Detecting HIV: Why Seroconversion Time Is Important
What Is Seroconversion?
Soon after the initial infection with the human immunodeficiency virus (HIV), your body’s self defense mechanisms kick into action. Your autoimmune system begins the process of developing antibodies to attack the invading virus. This process is called seroconversion.
During seroconversion, you may not have detectable levels of HIV antibodies in your blood. An HIV blood test during this time could result in a false negative.
How Long Does Seroconversion Time Last?
We’re all different and our unique immune systems make it impossible to determine an exact time frame for seroconversion. You won’t get a positive HIV test until your body makes enough HIV antibodies to be detected.
Since the early days of the HIV epidemic, scientists have developed far more sensitive blood tests. It is now possible to identify HIV antibodies earlier than ever before. According to Johns Hopkins Bloomberg School of Public Health, these days, most people test positive within a few weeks of exposure. For others, it may take a few months.
Are There Symptoms During Seroconversion?
During this time, some people have symptoms similar to the flu or other common viruses. These include swollen lymph nodes, headache, rash, and fever. Symptoms may last from a few days to a few weeks and range from mild to severe. Those who have mild symptoms may not seek medical attention.
Many people pass through the seroconversion stage symptom free and remain unaware of the infection.
Can HIV Be Transmitted During Seroconversion Time?
Yes! The time between exposure and the initial immune response is a period of “acute HIV infection.” Following the initial infection, the amount of HIV in your body is extremely high, and so is risk of transmission. That’s because your body has not yet manufactured the antibodies necessary to fight the virus, and you’re not yet receiving treatment.
Most people have no idea they’re infected at this stage, and may have even had a recent negative test. This lack of knowledge may lead an infected person to unknowingly transmit the virus.
If You Think You’ve Been Exposed to HIV…
If you believe you’ve been exposed to HIV, get tested! If the initial test is negative, arrange a repeat test. The U.S. Centers for Disease Control and Prevention (CDC) advises that 97 percent of people develop detectable antibodies within the first three months after exposure.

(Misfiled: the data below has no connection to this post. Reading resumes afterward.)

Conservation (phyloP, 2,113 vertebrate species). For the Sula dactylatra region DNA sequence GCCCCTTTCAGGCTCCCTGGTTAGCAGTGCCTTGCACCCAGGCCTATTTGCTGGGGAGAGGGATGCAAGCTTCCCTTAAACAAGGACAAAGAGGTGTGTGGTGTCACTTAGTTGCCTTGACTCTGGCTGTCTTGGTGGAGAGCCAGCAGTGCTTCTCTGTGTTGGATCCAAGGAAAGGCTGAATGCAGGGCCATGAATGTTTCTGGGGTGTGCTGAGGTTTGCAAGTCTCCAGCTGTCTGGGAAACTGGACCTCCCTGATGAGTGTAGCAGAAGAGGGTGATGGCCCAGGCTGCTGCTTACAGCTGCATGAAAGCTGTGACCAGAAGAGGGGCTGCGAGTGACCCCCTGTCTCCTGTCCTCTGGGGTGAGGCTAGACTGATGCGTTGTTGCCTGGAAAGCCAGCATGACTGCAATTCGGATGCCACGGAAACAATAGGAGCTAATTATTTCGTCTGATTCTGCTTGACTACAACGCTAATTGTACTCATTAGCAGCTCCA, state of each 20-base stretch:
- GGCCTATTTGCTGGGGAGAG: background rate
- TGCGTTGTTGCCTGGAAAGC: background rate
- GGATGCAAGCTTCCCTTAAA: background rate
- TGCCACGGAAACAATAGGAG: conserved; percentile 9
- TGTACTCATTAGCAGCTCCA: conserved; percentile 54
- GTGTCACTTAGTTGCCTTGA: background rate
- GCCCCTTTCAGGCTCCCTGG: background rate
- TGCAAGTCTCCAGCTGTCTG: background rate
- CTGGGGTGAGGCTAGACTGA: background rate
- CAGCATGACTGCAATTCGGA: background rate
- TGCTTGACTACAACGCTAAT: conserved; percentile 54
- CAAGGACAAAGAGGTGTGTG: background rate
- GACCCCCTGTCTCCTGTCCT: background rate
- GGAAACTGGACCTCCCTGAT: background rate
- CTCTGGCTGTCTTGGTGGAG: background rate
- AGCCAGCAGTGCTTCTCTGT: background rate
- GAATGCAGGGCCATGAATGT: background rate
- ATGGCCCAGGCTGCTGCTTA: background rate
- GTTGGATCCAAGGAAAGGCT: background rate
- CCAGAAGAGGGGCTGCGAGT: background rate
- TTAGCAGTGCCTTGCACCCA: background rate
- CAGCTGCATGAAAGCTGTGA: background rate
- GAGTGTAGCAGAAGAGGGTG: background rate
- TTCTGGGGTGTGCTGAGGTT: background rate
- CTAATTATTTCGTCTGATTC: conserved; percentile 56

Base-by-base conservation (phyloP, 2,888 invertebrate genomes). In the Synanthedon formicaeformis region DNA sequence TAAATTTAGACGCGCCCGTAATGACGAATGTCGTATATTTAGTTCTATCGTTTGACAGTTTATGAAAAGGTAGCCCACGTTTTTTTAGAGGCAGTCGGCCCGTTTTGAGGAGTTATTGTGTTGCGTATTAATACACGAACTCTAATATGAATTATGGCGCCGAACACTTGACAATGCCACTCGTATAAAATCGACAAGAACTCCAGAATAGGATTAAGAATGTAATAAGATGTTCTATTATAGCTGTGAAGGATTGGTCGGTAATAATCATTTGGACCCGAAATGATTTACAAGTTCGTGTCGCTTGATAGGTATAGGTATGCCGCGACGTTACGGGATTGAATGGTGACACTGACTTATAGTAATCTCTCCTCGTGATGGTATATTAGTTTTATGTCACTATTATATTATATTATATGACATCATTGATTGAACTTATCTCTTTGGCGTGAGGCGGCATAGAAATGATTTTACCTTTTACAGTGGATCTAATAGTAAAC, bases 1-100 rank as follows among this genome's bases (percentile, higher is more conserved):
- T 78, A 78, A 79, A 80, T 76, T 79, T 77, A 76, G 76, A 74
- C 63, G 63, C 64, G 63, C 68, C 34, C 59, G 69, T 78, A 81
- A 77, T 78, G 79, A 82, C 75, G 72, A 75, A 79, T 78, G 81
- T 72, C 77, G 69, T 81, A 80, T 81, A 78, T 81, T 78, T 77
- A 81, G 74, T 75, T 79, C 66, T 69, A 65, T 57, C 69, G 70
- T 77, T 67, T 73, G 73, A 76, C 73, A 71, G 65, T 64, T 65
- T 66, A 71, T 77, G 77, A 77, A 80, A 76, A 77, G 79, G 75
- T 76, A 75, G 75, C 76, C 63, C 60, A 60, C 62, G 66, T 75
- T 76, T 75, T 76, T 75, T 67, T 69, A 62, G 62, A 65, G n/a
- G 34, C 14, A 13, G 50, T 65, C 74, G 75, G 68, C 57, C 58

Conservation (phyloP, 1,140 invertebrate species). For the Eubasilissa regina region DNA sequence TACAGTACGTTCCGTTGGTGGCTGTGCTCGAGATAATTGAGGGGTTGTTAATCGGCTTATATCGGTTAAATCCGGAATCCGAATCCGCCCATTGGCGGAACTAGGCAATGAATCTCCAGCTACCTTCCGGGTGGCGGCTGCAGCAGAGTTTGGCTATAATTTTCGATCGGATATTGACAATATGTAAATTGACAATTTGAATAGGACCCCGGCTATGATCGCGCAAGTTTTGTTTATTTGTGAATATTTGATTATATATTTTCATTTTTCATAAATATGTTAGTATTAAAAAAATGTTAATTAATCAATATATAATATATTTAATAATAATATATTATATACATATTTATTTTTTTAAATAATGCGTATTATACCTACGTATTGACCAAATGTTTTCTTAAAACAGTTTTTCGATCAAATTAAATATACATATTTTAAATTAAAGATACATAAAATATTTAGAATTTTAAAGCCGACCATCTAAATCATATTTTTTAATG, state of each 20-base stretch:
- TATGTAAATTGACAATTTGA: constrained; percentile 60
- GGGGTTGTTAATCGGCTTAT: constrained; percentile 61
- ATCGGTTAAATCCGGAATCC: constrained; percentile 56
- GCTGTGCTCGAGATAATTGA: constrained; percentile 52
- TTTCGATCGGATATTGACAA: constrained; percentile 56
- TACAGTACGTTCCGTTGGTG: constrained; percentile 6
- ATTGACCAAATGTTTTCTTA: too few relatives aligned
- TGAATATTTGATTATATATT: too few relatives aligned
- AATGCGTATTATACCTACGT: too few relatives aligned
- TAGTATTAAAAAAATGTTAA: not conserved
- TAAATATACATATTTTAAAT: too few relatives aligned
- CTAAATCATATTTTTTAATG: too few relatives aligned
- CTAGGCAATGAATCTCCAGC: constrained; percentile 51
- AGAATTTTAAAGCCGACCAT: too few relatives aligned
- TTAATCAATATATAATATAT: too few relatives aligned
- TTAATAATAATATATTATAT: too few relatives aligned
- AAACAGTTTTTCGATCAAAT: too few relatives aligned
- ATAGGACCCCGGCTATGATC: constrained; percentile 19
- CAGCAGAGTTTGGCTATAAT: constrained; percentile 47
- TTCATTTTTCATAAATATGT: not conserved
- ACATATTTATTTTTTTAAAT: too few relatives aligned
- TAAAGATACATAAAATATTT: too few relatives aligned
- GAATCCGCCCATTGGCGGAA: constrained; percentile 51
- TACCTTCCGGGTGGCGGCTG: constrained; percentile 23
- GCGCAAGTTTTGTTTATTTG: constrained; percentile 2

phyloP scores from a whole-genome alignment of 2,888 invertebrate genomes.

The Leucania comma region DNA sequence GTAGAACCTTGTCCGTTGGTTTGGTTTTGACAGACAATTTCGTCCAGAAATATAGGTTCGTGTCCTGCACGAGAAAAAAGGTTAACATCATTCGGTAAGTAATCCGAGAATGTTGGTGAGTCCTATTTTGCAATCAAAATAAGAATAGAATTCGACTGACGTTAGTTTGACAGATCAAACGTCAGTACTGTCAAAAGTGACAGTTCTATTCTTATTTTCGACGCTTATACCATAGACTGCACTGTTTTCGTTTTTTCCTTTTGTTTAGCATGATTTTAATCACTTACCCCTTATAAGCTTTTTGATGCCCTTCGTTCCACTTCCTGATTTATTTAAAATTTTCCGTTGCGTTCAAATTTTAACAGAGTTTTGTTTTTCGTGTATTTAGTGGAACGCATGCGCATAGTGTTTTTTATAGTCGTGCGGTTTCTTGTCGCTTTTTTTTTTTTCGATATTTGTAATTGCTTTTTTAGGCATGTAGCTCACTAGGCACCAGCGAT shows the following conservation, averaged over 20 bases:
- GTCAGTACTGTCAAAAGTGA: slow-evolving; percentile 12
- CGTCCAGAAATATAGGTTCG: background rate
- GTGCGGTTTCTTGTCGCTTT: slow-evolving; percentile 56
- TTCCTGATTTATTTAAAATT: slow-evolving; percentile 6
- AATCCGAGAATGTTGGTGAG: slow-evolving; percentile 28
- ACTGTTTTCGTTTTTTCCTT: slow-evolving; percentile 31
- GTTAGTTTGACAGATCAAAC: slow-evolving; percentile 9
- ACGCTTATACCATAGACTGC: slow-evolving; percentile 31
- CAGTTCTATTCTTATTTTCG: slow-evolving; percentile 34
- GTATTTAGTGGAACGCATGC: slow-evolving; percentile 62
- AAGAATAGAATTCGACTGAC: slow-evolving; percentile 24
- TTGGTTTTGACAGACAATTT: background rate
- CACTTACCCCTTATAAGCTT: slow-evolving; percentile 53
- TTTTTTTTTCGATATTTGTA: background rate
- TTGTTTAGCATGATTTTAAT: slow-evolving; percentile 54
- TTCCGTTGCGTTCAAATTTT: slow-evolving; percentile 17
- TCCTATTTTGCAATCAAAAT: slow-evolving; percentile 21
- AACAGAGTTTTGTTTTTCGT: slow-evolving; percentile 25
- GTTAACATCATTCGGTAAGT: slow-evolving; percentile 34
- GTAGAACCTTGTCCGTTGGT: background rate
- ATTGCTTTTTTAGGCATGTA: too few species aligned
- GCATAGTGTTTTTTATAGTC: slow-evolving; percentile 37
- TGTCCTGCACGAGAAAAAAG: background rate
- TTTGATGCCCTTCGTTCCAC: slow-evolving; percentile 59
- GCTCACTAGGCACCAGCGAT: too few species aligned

Ask your doctor where you can get tested. Your actions now can help prevent transmission of the virus to your partner. Until you get the all clear, avoid sexual contact or use a condom.
If You Test Positive for HIV...
You don’t need to wait until you feel ill to begin treatment. Early detection means you can begin treatment sooner. Earlier and more advanced treatment is helping HIV-positive people live longer, healthier lives than ever before.
Your doctor will advise you on what medications may be right for you. Ask your doctor about safe sex practices. It’s important that you notify all those with whom you’ve had sexual contact, so they can be tested too.
The HIV Test
The best way to find out for sure is to have an HIV blood test performed by a medical professional. A sample of your blood will be analyzed in a laboratory setting. If no antibodies are detected, your test result is seronegative. The presence of HIV antibodies means you are seropositive.
Home test kits are available, but can give false results. Results should always be confirmed with a professionally administered test.
Don’t know where to go or who to ask? Visit HIVtest.cdc.gov for a list of HIV test locations near you.
If you suspect you’ve been exposed to HIV, don’t wait to act. Start taking precautions immediately to prevent transmission to others. Report any symptoms to your doctor and schedule an HIV blood test. Be sure to tell your doctor when you may have been exposed.
Keep in mind: if you receive a negative test result, the time frame matters. Consult your doctor about next steps for follow-up testing.
- Acute & Early Seroconverter Studies. (2013). Johns Hopkins Bloomberg School of Public Health. Retrieved July 24, 2013 from http://www.jhsph.edu/research/centers-and-institutes/acute-and-early-seroconverter-studies/faqs.html
- Early Symptomatic HIV Infection. (2013, June 13). Robert J. Carpenter, et al. Medscape Reference. Retrieved July 24, 2013 from http://reference.medscape.com/article/211873-overview
- Find a Testing Site Near You. (n.d.) National HIV and STD Testing Resources, U.S. Centers for Disease Control and Prevention. Retrieved July 24, 2013 from http://hivtest.cdc.gov
- First Rapid Home-Use HIV Kit Approved for Self-Testing. (2013, April 12). U.S. Food and Drug Administration. Retrieved July 24, 2013 from http://www.fda.gov/ForConsumers/ConsumerUpdates/ucm310545.htm
- Frequently Asked Questions. (n.d.). National HIV and STD Testing Resources, U.S. Centers for Disease Control and Prevention. Retrieved July 24, 2013 from http://hivtest.cdc.gov/faq.aspx - stdtest
- HIV for the Primary Care Physician. (n.d.). Marisa Tungsiripat, The Cleveland Clinic. Retrieved July 24, 2013 from http://www.clevelandclinicmeded.com/medicalpubs/diseasemanagement/infectious-disease/HIV-care